[February 14, 2019] Criticizing military leaders for their failures is not something I write about lightly. But, as all who have “been there and done that,” know that criticizing can have a meaningful and positive impact. The reason that thoughtful criticism is necessary is that people die when military leadership fails.
One good thing about U.S. military leaders is that they are willing to accept criticism and take action. This willingness is what prompts me to comment to avoid how this works. After 40 years of military service, I’ve seen plenty of mistakes made that caused some unfortunate things to happen.
Military failures of leadership can be broadly grouped into two categories. First, no matter how good you are as a leader, well prepared and supported, resourced, and ready, the enemy still has a vote and troops (and civilians) will still die. This is the unfortunate side of warfare. An examination of those decisions and circumstances are necessary. The idea is to make improvements that strengthen the fighting force and reduce all causalities.
Second, military leadership failures are also the by-product of decisions that were made by commission or omission. For example, if we were to have access to military Inspector General Reports, we would see that leaders make some awful decisions; busing their power and violating basic ethical and legal standards.
It’s the second, self-inflicted failures of interest to me today. A cursory reading of any Military Times newspaper gives us a variety of stories of special note about leaders in command positions. Several publicized senior commanders were removed from their jobs because of a “loss of confidence in their ability to command.” This is the most often stated reason (see examples Air Force, Navy, and Army).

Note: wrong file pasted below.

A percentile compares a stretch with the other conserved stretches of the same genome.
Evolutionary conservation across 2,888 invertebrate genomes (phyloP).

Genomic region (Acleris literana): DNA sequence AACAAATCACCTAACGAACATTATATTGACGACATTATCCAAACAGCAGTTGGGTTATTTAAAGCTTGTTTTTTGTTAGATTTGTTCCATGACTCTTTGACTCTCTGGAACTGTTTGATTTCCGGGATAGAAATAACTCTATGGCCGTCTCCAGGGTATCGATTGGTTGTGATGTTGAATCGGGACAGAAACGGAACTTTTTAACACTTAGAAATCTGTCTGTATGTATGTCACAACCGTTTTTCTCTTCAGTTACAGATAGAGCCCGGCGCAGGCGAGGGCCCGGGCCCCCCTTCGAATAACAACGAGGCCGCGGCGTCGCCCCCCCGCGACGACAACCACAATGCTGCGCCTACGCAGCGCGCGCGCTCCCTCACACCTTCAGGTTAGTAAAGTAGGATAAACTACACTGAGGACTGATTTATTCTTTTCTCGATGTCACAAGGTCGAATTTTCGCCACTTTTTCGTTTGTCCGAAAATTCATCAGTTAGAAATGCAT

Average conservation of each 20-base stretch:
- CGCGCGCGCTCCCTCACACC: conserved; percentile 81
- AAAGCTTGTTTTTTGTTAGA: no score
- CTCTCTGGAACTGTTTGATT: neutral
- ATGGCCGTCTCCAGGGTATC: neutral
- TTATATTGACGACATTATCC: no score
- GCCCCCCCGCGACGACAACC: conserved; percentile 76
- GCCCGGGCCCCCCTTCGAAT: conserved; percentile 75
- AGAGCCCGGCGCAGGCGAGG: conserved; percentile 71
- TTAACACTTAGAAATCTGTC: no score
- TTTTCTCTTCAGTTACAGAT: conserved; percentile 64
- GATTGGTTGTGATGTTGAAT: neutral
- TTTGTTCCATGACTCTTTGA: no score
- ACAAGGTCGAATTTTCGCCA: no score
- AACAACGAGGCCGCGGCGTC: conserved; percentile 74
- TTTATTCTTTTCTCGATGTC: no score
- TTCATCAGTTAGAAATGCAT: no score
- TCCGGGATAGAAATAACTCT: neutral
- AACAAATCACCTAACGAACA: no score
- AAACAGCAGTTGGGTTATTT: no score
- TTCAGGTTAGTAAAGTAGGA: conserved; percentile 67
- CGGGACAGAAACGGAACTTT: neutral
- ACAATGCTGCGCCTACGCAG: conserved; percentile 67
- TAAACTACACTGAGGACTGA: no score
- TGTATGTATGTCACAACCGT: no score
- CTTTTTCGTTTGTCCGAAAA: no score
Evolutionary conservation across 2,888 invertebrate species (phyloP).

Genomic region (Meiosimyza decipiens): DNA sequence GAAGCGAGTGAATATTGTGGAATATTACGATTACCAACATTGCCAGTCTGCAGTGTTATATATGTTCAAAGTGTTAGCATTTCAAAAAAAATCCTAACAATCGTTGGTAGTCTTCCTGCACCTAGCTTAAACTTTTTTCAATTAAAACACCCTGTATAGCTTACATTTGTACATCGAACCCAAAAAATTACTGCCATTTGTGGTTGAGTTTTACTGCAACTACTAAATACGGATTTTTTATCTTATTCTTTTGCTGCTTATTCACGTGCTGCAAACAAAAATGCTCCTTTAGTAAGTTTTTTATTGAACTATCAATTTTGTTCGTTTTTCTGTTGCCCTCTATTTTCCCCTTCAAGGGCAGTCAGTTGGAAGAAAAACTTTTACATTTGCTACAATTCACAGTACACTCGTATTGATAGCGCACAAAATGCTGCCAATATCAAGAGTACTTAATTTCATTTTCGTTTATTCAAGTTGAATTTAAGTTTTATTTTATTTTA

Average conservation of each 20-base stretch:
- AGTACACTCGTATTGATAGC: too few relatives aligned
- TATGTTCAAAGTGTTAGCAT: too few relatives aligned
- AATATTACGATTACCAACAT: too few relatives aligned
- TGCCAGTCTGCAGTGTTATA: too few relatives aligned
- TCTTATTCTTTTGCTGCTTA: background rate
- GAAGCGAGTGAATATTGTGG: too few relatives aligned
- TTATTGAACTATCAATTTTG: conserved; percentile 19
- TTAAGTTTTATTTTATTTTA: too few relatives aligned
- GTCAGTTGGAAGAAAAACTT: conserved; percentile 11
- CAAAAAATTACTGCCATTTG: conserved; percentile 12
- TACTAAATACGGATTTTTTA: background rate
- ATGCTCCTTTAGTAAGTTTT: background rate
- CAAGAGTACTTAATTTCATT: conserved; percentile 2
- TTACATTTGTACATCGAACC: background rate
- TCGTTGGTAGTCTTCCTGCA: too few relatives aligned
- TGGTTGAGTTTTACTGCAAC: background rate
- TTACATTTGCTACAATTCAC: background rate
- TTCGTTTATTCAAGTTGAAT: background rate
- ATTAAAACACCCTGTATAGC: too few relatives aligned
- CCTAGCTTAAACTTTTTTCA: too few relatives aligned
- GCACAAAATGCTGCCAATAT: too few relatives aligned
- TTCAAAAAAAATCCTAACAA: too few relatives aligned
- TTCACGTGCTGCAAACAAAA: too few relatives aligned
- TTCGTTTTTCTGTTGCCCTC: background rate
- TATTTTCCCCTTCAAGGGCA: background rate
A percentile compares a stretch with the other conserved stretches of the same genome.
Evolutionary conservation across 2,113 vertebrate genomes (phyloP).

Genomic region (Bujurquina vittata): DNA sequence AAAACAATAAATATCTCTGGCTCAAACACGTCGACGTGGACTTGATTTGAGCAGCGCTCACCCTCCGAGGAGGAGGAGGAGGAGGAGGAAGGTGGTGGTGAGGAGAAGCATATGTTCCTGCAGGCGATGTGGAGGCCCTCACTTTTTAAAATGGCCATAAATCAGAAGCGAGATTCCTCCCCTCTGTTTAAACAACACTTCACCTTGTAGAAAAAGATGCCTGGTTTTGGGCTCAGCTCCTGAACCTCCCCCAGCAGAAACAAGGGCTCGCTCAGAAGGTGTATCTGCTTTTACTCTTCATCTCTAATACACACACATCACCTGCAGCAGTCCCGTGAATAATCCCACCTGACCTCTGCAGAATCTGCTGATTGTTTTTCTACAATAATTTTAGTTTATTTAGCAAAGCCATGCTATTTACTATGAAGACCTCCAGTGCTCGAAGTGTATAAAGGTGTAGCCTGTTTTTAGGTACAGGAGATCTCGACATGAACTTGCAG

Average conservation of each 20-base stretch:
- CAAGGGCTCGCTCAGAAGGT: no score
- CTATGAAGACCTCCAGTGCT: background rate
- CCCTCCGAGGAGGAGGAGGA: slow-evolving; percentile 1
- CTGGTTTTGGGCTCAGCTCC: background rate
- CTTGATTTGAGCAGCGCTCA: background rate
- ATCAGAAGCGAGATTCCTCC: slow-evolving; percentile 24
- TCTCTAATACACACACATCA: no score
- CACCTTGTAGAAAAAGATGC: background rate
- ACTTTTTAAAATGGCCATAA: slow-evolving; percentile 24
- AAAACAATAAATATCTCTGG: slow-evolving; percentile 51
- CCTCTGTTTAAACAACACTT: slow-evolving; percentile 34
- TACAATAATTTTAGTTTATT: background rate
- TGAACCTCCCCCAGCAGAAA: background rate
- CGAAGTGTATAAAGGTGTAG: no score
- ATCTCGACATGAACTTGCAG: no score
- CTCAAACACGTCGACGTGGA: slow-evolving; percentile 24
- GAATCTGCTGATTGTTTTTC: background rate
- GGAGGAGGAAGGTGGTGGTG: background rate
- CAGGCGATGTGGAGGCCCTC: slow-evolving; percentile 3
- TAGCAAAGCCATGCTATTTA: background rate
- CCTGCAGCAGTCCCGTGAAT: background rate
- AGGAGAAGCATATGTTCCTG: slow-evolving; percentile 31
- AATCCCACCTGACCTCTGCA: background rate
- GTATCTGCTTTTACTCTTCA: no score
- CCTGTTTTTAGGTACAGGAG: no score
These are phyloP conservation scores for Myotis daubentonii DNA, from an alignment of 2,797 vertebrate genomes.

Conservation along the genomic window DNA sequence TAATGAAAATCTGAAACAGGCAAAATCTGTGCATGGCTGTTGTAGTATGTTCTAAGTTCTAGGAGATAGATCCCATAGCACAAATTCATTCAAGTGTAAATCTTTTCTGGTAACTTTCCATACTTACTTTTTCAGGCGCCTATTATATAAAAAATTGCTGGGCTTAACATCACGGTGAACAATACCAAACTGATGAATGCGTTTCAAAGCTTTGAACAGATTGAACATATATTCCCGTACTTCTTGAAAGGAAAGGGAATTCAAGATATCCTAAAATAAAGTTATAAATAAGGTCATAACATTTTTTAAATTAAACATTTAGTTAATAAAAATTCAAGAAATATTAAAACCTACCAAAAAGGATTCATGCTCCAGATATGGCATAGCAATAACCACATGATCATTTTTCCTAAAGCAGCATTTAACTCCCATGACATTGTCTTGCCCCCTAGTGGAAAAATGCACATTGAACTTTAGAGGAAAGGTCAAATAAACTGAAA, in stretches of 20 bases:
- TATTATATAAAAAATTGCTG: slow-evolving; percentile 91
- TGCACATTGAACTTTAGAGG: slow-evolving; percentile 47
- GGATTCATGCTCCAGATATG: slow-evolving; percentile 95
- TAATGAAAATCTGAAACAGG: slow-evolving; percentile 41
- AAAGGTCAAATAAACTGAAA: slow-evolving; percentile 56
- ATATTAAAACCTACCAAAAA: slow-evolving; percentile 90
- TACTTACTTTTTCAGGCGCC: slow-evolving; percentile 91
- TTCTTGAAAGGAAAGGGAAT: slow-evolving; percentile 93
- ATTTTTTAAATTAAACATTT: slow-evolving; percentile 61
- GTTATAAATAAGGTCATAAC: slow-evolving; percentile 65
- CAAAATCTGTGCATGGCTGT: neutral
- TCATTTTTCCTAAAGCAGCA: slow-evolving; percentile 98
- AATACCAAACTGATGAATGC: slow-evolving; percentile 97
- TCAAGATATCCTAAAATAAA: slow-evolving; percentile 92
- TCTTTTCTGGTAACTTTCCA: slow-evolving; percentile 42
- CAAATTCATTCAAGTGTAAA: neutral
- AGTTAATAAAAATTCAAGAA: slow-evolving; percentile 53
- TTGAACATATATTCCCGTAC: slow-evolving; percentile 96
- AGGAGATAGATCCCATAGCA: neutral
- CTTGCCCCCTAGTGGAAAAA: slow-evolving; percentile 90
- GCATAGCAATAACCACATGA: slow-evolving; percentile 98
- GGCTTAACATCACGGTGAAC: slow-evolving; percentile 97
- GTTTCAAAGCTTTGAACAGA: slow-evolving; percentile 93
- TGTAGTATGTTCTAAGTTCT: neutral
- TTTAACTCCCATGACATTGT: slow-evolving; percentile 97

A recent article in the Federalist (link here) highlights how leadership at high levels – acting to protect their careers – failed to ensure units sent into combat were ready. This is a serious charge and should be investigated fully. It is old as formal militaries existed that commanders are responsible for everything their command does or fails to do. That’s what I was taught and in my first command, the idea scared me.
I have found that some senior commanders believe that responsibility only rests on the shoulders of junior commanders. In the Federalist article, it identified Captain Perozeni, the team leader, as being held out for the mistakes made at higher levels. At first, the Captain was admonished for his “mistakes” and issued a reprimand. Then, the reprimand was withdrawn, and he was put in for a Silver Star medal for his bravery, then the reprimand was back on.
This on-again, off again saga is destructive in many ways. What bothers most of us, is that senior officers are abdicating their responsibilities and not taking the blame for actions taken under conditions they created. This should not stand, and the U.S. military needs to get their facts straight, stop using the Captain as a piñata, and fix how leaders are held accountable.